During India's first years of independence from Britain, Steve Gibbs lands his armaments loaded plane in Ghandahar province hoping to get rich. Pacifist Prime Minister Singh hopes to reach an agreement with guerilla leader Khan, the maharajah is a fool, and the British residents are living in the past. Steve's love interest is Joan Willoughby, the blind daughter of a parson.

A top-flight actioner from Alan Ladd



Two Years Before the Mast (1946) - 98 mins

Starring Alan Ladd, Brian Donlevy, William Bendix, Barry Fitzgerald, Howard Da Silva & Albert Dekker

Directed by John Farrow

Based on a book by Richard Henry Dana, Jr., this gruelling saga of shipboard oppression is set in the mid-19th century. Charles Stewart (Alan Ladd), the wealthy son of a Boston shipowner, is hijacked by Amazeen (William Bendix), the first mate on a ship bound for California. Francis Thompson (Howard Da Silva) is the tyrannical captain of the Pilgrim who was booted out of the U.S. Navy for mistreating his sailors. Now he wants to set a record sailing time, and he and Amazeen mete out severe punishment for the slightest of infractions. They even deny the men permission to go ashore and pick fruit when they stop in California. Without fruit, the men develop scurvy and begin to mutiny. Stewart allies himself with the author Dana (Brian Donlevy), whose brother died on one of Captain Thompson's previous voyages. Dana wants to write an expose of Thompson. Stewart steals guns and tries to take over the ship, but Amazeen subdues and imprisons him.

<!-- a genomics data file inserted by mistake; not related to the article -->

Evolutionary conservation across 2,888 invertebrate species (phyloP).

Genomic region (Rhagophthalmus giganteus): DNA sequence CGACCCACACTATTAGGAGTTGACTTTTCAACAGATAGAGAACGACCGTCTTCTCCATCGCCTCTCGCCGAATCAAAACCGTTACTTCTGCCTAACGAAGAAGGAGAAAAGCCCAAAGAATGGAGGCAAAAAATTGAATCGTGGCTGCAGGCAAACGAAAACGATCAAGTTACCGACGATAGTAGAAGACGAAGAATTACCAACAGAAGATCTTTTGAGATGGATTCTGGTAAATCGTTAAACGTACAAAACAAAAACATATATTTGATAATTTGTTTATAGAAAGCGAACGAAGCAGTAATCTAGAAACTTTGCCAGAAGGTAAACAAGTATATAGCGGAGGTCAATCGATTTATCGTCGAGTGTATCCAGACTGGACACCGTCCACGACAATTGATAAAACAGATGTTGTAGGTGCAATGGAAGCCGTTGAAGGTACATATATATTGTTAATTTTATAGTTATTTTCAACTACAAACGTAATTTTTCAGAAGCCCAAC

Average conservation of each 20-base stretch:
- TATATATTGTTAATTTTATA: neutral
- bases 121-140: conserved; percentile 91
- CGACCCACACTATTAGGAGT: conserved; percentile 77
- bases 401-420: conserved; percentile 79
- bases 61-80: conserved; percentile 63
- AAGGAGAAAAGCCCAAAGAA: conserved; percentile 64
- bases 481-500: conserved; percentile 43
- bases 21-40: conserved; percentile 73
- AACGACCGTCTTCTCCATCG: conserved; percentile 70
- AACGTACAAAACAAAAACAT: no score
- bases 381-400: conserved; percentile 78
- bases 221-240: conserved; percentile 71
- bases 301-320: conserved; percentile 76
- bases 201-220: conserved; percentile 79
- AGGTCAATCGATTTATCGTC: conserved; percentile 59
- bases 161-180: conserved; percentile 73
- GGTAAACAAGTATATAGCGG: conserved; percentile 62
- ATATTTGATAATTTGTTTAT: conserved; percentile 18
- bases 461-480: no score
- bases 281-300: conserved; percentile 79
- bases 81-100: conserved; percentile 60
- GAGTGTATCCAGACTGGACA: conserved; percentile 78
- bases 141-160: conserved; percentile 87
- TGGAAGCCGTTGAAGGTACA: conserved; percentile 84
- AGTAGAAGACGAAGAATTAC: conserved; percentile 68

Another strong Alan Ladd performance in a well directed adventure.



Whispering Smith (1948) - 88 mins

Starring Alan Ladd, Robert Preston, Brenda Marshall, Donald Crisp, William Demarest & Fay Holden

Directed by Leslie Fenton

Luke "Whispering" Smith is an iron-willed railroad detective whose best friend is Murray Sinclair. Sinclair's wife, Marian almost married Smith back previously. Jealousy of Luke & Marion's friendship eventually allows for Murray to believe the dubious line that villain Barney Rebstock gives him, setting him against his friend!

The story based on a novel by Frank Spearman had been filmed two times previously as a silent film.

Alan Ladd & Robert Preston together - a good mix!



Wild Harvest (1947) - 92 mins

Starring Alan Ladd, Dorothy Lamour, Robert Preston, Lloyd Nolan & Richard Erdman

Directed by Tay Garnett

Alan Ladd and Robert Preston star as Joe Madigan and Jim Davis, rival grain harvesters in the Midwest's wheat country. The animosity between Joe and Jim intensifies upon the arrival of duplicitous Fay Rankin (Dorothy Lamour). Choosing Jim, Fay demands that she be supported in the manner in which she is accustomed, leading Jim inexorably into a life of crime. Ultimately, Joe and Jim will clash over the girl and Jim's criminal ways.

Alan Ladd and Robert Preston also appeared together in the following year's Whispering Smith (see above)